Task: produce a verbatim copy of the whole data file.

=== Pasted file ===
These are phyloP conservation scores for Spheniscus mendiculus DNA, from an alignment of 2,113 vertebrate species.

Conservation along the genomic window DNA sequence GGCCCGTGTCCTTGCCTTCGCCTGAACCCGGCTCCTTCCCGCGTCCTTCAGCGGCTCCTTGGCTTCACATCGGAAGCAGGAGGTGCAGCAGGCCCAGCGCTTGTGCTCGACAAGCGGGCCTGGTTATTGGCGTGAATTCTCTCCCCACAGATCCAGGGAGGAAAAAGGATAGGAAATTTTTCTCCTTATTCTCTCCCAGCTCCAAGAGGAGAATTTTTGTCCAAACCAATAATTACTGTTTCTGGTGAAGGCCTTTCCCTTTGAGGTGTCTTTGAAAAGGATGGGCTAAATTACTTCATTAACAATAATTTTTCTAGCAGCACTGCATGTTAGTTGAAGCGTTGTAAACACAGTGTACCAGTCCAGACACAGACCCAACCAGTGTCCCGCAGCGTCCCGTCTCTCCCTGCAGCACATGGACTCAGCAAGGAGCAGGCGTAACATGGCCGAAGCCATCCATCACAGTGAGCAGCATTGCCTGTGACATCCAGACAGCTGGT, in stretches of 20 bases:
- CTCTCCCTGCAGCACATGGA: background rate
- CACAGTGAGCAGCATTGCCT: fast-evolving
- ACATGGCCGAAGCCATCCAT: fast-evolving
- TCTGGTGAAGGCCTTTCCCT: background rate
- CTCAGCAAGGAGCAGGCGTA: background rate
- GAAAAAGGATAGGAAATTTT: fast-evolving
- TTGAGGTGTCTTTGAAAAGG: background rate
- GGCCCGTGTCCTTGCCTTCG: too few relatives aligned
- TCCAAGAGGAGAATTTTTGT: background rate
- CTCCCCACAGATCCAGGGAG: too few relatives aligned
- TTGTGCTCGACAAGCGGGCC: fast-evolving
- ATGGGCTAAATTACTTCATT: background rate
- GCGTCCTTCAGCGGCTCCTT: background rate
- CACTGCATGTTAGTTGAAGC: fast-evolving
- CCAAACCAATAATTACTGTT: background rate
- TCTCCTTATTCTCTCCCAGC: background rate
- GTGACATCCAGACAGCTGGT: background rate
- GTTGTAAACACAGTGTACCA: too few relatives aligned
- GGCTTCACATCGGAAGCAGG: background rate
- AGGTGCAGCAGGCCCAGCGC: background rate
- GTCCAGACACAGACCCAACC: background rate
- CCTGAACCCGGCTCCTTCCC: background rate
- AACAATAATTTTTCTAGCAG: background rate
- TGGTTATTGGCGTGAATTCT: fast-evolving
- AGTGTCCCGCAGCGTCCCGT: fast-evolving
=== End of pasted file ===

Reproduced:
These are phyloP conservation scores for Spheniscus mendiculus DNA, from an alignment of 2,113 vertebrate species.

Conservation along the genomic window DNA sequence GGCCCGTGTCCTTGCCTTCGCCTGAACCCGGCTCCTTCCCGCGTCCTTCAGCGGCTCCTTGGCTTCACATCGGAAGCAGGAGGTGCAGCAGGCCCAGCGCTTGTGCTCGACAAGCGGGCCTGGTTATTGGCGTGAATTCTCTCCCCACAGATCCAGGGAGGAAAAAGGATAGGAAATTTTTCTCCTTATTCTCTCCCAGCTCCAAGAGGAGAATTTTTGTCCAAACCAATAATTACTGTTTCTGGTGAAGGCCTTTCCCTTTGAGGTGTCTTTGAAAAGGATGGGCTAAATTACTTCATTAACAATAATTTTTCTAGCAGCACTGCATGTTAGTTGAAGCGTTGTAAACACAGTGTACCAGTCCAGACACAGACCCAACCAGTGTCCCGCAGCGTCCCGTCTCTCCCTGCAGCACATGGACTCAGCAAGGAGCAGGCGTAACATGGCCGAAGCCATCCATCACAGTGAGCAGCATTGCCTGTGACATCCAGACAGCTGGT, in stretches of 20 bases:
- CTCTCCCTGCAGCACATGGA: background rate
- CACAGTGAGCAGCATTGCCT: fast-evolving
- ACATGGCCGAAGCCATCCAT: fast-evolving
- TCTGGTGAAGGCCTTTCCCT: background rate
- CTCAGCAAGGAGCAGGCGTA: background rate
- GAAAAAGGATAGGAAATTTT: fast-evolving
- TTGAGGTGTCTTTGAAAAGG: background rate
- GGCCCGTGTCCTTGCCTTCG: too few relatives aligned
- TCCAAGAGGAGAATTTTTGT: background rate
- CTCCCCACAGATCCAGGGAG: too few relatives aligned
- TTGTGCTCGACAAGCGGGCC: fast-evolving
- ATGGGCTAAATTACTTCATT: background rate
- GCGTCCTTCAGCGGCTCCTT: background rate
- CACTGCATGTTAGTTGAAGC: fast-evolving
- CCAAACCAATAATTACTGTT: background rate
- TCTCCTTATTCTCTCCCAGC: background rate
- GTGACATCCAGACAGCTGGT: background rate
- GTTGTAAACACAGTGTACCA: too few relatives aligned
- GGCTTCACATCGGAAGCAGG: background rate
- AGGTGCAGCAGGCCCAGCGC: background rate
- GTCCAGACACAGACCCAACC: background rate
- CCTGAACCCGGCTCCTTCCC: background rate
- AACAATAATTTTTCTAGCAG: background rate
- TGGTTATTGGCGTGAATTCT: fast-evolving
- AGTGTCCCGCAGCGTCCCGT: fast-evolving